When I think of Minecraft, I think of creativity, peace, and adventure. Minecraft Legends’ opening campaign scene made me feel as though my past accomplishments and care for the franchise were being rewarded by trusting me with a new and important challenge: save the Overworld from the greed of the piglins. Minecraft Legends is the fourth Minecraft spinoff game (Telltale’s Minecraft: Story Mode and Mojang’s Minecraft Earth and Minecraft Dungeons preceding it) and after getting an hour with its campaign and about an hour with its PvP multiplayer, it’s already building to be my favorite of the bunch.
It’s Not an RTS
Minecraft Legends is an action-strategy game, which yes, is different from an RTS (real-time strategy), though only in a few critical ways. Instead of taking a top-down omnipotent view of the world below you, your character leads mobs into battle with a sword in hand. Dennis Ries, Executive Producer at Mojang, told me that one of the reasons Mojang didn’t want to make a traditional RTS is because of the challenges they present when putting them on console. The action-strategy interpretation cuts out some of the impersonal aspects of real-time strategy and makes events and threats more focused.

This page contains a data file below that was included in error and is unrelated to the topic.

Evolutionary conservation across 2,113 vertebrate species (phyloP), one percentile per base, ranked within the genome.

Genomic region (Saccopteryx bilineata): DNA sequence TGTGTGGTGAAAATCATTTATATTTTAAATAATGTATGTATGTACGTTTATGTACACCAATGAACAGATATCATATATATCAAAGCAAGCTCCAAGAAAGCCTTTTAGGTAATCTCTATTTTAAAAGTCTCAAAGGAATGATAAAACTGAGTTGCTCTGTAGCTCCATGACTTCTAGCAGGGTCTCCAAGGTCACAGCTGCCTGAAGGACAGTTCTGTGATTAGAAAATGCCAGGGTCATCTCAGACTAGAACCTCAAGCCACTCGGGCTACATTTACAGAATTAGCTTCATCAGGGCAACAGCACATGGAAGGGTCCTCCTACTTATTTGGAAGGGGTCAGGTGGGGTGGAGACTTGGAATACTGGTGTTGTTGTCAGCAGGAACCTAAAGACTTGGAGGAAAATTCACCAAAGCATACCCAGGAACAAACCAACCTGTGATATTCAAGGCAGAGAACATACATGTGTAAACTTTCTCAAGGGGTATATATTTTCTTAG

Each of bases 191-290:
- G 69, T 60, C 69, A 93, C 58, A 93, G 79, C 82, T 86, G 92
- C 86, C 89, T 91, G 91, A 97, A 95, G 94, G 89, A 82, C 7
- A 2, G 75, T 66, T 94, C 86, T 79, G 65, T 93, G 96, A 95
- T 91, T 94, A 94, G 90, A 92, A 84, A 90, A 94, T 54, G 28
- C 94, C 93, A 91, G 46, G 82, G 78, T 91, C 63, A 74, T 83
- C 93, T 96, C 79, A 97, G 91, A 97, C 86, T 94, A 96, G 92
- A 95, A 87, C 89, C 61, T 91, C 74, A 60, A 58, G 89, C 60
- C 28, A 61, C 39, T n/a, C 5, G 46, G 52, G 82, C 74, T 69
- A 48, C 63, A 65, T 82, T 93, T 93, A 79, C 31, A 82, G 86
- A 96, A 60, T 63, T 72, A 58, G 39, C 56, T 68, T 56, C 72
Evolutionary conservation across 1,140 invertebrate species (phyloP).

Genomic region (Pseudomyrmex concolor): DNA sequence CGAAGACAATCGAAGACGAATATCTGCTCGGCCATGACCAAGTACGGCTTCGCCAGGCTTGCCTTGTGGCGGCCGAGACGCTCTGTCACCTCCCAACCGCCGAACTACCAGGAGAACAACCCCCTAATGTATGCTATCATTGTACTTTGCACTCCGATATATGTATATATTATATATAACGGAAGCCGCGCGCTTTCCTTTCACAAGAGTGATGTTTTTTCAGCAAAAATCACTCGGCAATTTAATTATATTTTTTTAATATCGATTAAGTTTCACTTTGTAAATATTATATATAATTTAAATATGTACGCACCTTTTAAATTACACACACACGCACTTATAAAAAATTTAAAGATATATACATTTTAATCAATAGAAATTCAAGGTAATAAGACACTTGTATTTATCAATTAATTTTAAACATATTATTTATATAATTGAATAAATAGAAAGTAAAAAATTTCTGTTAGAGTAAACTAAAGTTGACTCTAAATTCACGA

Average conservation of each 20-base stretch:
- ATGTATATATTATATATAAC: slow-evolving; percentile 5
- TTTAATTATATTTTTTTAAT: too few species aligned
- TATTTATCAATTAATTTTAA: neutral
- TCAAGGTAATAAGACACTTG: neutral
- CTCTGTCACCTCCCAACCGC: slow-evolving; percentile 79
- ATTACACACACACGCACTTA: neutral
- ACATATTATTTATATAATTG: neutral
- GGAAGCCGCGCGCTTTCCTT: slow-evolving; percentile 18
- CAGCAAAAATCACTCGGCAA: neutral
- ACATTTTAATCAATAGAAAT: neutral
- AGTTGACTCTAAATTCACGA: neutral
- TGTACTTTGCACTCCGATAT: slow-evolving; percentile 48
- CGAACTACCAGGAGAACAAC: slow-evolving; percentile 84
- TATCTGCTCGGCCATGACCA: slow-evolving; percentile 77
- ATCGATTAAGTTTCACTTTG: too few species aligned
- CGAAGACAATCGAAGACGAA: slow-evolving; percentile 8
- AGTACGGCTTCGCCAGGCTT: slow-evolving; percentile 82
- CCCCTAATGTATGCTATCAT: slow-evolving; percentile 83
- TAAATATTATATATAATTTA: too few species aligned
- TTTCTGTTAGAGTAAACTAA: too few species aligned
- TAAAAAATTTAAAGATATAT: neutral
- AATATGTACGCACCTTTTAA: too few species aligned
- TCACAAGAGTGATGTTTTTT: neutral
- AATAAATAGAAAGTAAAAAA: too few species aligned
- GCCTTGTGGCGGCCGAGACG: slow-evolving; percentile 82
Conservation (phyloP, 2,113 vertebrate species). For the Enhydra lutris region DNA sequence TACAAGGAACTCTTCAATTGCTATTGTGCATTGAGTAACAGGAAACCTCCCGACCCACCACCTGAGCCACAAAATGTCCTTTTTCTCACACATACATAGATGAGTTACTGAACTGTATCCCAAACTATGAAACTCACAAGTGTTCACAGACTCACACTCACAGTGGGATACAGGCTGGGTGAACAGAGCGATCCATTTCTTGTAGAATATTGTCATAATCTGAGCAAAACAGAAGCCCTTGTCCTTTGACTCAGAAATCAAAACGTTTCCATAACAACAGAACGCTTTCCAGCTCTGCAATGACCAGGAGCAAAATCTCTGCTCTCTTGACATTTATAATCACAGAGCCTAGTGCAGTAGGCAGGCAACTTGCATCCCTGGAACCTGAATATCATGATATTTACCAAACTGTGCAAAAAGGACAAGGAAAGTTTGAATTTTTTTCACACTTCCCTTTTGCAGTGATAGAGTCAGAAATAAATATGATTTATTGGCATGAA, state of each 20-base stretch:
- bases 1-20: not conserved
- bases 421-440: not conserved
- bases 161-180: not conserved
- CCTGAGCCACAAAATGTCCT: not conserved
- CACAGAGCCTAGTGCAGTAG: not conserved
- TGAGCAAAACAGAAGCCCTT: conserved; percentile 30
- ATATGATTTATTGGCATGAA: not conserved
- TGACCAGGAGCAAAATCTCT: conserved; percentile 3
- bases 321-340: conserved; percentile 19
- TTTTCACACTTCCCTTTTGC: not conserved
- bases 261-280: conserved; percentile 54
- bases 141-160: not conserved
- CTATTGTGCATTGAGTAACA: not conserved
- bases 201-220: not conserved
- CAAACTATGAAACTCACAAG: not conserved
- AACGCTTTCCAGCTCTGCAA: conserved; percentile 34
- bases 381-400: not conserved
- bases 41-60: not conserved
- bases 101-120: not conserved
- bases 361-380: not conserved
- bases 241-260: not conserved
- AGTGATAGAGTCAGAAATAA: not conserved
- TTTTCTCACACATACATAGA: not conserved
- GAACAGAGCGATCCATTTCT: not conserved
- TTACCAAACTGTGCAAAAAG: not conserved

Instead of commanding waves of soldiers or creatures from above, you’re using music to direct a mix of mobs to attack piglin towers or defend an otherwise defenseless village. First, you’ll start with two kinds of golems, and then as the campaign progresses, you’ll find allies in the iconic creeper and other formerly hostile mobs. Directions to the mobs are rather simple (move here, follow) but become more complex steadily over time (command one set of units following to move or focus a target). I played exclusively on an Xbox controller. It did take me a fair bit of time to get used to all the commands, and I can’t say I came away from my hour with the campaign having fully mastered them, but I think the campaign still does a good job of peppering in new layers of lessons during the early tutorial missions. I really only felt the lack of mastery because of the multiplayer session that came later – but more on that in a moment.